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During the last 20 years extensive geophysical investigations have been carried out on the emerged and submerged Atlantic coastal plain of the United States. These include over 300 seismic refraction profiles, numerous gravity measurements from both submarines and surface vessels and total intensity magnetic measurements from ships and aircraft.
The geological structure of the area between Newfoundland and Cape Hatteras has been determined in some detail by these measurements. The predominant features are two linear troughs paralleling the edge of the continental shelf and separated by a ridge in the basement. The shelf trough contains up to 18,000 feet of sedimentary material while the outer one contains in excess of 25,000 feet in places.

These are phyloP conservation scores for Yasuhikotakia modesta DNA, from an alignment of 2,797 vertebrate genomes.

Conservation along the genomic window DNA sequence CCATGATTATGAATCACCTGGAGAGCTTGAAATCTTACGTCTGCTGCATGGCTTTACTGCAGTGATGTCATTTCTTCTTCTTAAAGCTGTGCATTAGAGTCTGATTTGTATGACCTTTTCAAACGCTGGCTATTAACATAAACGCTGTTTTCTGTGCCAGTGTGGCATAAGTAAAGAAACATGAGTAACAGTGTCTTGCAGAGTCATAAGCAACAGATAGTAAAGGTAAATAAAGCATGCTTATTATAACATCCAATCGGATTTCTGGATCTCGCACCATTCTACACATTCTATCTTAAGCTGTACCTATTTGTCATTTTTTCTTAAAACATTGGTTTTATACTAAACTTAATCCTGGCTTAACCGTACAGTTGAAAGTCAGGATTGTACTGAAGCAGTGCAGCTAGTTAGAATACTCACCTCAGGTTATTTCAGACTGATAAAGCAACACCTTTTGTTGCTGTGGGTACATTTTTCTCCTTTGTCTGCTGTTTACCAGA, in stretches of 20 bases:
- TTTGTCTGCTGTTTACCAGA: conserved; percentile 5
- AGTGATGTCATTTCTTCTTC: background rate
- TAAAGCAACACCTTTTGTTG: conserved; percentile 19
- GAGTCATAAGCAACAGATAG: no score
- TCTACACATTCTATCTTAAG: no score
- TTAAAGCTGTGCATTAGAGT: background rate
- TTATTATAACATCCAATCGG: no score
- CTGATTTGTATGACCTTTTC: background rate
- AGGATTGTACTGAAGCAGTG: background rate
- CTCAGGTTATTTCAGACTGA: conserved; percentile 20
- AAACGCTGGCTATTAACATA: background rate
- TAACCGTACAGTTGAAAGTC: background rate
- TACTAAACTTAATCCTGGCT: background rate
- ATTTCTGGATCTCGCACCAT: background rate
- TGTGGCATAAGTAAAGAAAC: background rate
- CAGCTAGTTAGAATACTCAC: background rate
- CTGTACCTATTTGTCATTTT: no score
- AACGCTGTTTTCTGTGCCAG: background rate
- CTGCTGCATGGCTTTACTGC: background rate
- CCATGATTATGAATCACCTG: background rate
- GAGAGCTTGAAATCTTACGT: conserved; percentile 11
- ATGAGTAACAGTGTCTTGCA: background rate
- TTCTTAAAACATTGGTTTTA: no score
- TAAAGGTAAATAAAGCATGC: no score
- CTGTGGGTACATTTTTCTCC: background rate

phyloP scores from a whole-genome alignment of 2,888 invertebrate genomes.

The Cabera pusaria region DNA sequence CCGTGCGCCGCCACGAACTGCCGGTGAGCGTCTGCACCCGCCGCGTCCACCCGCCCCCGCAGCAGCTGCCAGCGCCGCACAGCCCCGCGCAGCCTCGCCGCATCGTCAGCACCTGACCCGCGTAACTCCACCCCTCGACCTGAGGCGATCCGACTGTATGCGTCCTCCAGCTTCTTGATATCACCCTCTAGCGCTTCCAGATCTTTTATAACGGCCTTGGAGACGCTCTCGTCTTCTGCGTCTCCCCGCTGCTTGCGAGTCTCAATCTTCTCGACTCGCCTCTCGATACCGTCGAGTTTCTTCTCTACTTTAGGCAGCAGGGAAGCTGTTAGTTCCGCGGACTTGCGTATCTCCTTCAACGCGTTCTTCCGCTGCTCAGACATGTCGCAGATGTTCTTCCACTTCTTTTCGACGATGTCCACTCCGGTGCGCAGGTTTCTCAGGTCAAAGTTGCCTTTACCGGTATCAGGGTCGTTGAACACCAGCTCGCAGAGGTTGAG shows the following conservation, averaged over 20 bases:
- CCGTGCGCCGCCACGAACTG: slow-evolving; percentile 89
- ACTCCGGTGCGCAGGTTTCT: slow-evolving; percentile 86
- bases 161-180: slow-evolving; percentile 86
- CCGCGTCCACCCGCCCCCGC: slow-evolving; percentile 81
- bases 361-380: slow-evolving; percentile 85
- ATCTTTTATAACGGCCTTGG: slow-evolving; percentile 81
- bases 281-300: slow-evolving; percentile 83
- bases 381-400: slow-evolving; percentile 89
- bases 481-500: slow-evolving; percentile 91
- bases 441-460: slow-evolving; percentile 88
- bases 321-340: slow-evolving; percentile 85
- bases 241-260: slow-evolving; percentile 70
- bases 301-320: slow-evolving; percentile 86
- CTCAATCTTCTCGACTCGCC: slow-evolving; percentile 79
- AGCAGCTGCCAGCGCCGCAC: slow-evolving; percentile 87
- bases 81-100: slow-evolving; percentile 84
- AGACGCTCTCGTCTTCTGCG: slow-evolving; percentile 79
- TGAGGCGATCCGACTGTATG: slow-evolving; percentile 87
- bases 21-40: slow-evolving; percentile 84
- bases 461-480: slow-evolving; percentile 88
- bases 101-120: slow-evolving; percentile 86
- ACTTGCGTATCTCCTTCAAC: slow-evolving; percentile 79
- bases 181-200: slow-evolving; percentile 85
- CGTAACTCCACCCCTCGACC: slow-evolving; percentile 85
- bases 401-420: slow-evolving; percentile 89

Comparisons of this structure with the Appalachian Mountain system taken as a whole reveal many interesting parallels. Prior to the Taconic orogeny the Appalachians must have resembled the present continental margin in general characteristics.
The picture south of Cape Hatteras is not as clear. The structure is more complicated and the refraction results are more difficult to interpret due to the presence of calcareous sediments. The Cape Fear arch appears to be the dividing line between the two structural types.
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